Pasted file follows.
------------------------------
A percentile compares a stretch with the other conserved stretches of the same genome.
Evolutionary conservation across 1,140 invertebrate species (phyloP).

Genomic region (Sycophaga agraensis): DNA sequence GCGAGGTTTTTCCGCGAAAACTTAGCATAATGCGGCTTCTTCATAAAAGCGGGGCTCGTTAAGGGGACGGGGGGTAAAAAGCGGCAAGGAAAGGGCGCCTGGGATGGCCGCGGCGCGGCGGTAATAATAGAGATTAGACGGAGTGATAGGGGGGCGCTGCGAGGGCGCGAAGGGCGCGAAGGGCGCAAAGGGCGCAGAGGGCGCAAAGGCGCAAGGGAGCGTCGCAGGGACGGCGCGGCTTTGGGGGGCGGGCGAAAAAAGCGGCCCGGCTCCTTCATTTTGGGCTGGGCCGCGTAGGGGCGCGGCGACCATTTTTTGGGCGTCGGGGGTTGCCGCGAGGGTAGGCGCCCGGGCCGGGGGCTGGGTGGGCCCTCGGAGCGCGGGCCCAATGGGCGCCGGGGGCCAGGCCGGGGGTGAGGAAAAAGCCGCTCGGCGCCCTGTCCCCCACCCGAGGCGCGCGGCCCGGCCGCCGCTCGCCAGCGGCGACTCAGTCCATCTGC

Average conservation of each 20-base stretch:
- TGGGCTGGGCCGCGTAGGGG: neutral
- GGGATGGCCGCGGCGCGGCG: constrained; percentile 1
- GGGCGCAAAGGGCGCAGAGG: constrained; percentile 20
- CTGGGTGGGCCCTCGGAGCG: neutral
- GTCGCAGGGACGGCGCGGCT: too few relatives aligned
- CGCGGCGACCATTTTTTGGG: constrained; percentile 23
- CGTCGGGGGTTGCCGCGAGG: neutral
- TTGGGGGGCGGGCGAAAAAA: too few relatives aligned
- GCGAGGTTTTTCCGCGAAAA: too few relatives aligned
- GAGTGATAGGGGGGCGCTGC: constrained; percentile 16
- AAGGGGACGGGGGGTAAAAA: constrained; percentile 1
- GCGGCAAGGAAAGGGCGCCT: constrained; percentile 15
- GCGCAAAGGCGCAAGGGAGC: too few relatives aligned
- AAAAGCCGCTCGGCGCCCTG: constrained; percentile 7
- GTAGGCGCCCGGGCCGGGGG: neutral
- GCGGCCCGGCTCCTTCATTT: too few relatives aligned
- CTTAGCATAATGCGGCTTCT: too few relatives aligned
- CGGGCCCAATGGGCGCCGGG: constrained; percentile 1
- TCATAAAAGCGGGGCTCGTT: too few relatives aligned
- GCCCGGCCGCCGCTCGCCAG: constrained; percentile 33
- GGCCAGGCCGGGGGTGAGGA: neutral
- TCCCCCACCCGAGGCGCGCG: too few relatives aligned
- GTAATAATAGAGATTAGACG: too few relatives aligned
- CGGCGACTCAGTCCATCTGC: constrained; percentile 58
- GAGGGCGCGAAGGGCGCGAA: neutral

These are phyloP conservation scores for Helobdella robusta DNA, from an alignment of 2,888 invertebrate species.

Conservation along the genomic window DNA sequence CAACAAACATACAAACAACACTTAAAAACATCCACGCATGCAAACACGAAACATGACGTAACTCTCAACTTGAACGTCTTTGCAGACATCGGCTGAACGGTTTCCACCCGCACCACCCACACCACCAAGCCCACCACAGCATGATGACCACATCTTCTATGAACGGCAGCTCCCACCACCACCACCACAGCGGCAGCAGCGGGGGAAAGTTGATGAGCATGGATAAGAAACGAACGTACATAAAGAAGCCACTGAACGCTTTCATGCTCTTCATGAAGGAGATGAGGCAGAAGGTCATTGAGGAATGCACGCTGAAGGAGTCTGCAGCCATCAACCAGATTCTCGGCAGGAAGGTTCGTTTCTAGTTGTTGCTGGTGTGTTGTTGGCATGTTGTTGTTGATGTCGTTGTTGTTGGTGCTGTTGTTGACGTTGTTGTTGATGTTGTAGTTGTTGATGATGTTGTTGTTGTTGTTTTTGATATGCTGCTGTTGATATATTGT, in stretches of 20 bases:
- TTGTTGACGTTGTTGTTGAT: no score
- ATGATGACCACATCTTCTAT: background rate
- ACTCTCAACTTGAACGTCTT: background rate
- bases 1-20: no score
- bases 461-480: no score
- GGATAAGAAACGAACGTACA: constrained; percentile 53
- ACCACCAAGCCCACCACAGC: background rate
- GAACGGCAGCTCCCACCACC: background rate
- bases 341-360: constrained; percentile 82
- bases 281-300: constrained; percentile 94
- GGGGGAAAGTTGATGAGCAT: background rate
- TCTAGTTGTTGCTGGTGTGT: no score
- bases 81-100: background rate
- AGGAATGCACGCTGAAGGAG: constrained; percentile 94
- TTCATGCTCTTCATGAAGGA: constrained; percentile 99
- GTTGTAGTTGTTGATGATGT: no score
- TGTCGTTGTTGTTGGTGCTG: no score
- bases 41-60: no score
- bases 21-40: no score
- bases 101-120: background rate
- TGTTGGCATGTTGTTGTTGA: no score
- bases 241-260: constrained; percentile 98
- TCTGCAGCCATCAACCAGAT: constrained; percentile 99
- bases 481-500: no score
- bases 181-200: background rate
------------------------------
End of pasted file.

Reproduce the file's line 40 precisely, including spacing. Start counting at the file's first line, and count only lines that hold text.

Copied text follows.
- bases 341-360: constrained; percentile 82